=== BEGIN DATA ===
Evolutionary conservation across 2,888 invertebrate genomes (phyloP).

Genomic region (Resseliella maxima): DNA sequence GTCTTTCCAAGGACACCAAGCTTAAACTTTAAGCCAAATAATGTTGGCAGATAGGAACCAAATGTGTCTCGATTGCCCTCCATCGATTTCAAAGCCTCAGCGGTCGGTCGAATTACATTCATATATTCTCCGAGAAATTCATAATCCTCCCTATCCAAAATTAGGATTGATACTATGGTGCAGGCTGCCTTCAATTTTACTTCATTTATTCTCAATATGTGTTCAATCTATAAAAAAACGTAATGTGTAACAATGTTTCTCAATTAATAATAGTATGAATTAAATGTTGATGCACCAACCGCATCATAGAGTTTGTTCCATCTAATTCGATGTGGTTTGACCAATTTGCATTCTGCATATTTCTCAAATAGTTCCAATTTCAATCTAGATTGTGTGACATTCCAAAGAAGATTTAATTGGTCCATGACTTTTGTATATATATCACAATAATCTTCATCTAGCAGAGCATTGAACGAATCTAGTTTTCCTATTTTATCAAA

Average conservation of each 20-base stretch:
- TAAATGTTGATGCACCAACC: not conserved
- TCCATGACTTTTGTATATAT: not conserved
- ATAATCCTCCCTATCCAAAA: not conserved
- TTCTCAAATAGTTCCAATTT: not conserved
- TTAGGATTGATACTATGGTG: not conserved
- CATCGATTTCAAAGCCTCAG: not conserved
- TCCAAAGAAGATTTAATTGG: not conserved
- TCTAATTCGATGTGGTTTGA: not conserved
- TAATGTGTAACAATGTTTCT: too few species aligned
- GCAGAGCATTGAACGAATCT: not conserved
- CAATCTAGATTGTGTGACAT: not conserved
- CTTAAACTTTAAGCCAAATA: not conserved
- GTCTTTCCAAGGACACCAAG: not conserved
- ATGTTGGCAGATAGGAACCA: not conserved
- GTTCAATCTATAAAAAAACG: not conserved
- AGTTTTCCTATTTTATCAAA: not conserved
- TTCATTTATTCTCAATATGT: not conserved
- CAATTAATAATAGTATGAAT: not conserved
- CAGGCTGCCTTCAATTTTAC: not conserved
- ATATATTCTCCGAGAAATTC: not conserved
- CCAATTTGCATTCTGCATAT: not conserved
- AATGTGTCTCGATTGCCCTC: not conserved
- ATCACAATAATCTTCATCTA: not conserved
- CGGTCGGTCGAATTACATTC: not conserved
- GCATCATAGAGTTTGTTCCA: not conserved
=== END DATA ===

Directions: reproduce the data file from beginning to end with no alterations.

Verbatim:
Evolutionary conservation across 2,888 invertebrate genomes (phyloP).

Genomic region (Resseliella maxima): DNA sequence GTCTTTCCAAGGACACCAAGCTTAAACTTTAAGCCAAATAATGTTGGCAGATAGGAACCAAATGTGTCTCGATTGCCCTCCATCGATTTCAAAGCCTCAGCGGTCGGTCGAATTACATTCATATATTCTCCGAGAAATTCATAATCCTCCCTATCCAAAATTAGGATTGATACTATGGTGCAGGCTGCCTTCAATTTTACTTCATTTATTCTCAATATGTGTTCAATCTATAAAAAAACGTAATGTGTAACAATGTTTCTCAATTAATAATAGTATGAATTAAATGTTGATGCACCAACCGCATCATAGAGTTTGTTCCATCTAATTCGATGTGGTTTGACCAATTTGCATTCTGCATATTTCTCAAATAGTTCCAATTTCAATCTAGATTGTGTGACATTCCAAAGAAGATTTAATTGGTCCATGACTTTTGTATATATATCACAATAATCTTCATCTAGCAGAGCATTGAACGAATCTAGTTTTCCTATTTTATCAAA

Average conservation of each 20-base stretch:
- TAAATGTTGATGCACCAACC: not conserved
- TCCATGACTTTTGTATATAT: not conserved
- ATAATCCTCCCTATCCAAAA: not conserved
- TTCTCAAATAGTTCCAATTT: not conserved
- TTAGGATTGATACTATGGTG: not conserved
- CATCGATTTCAAAGCCTCAG: not conserved
- TCCAAAGAAGATTTAATTGG: not conserved
- TCTAATTCGATGTGGTTTGA: not conserved
- TAATGTGTAACAATGTTTCT: too few species aligned
- GCAGAGCATTGAACGAATCT: not conserved
- CAATCTAGATTGTGTGACAT: not conserved
- CTTAAACTTTAAGCCAAATA: not conserved
- GTCTTTCCAAGGACACCAAG: not conserved
- ATGTTGGCAGATAGGAACCA: not conserved
- GTTCAATCTATAAAAAAACG: not conserved
- AGTTTTCCTATTTTATCAAA: not conserved
- TTCATTTATTCTCAATATGT: not conserved
- CAATTAATAATAGTATGAAT: not conserved
- CAGGCTGCCTTCAATTTTAC: not conserved
- ATATATTCTCCGAGAAATTC: not conserved
- CCAATTTGCATTCTGCATAT: not conserved
- AATGTGTCTCGATTGCCCTC: not conserved
- ATCACAATAATCTTCATCTA: not conserved
- CGGTCGGTCGAATTACATTC: not conserved
- GCATCATAGAGTTTGTTCCA: not conserved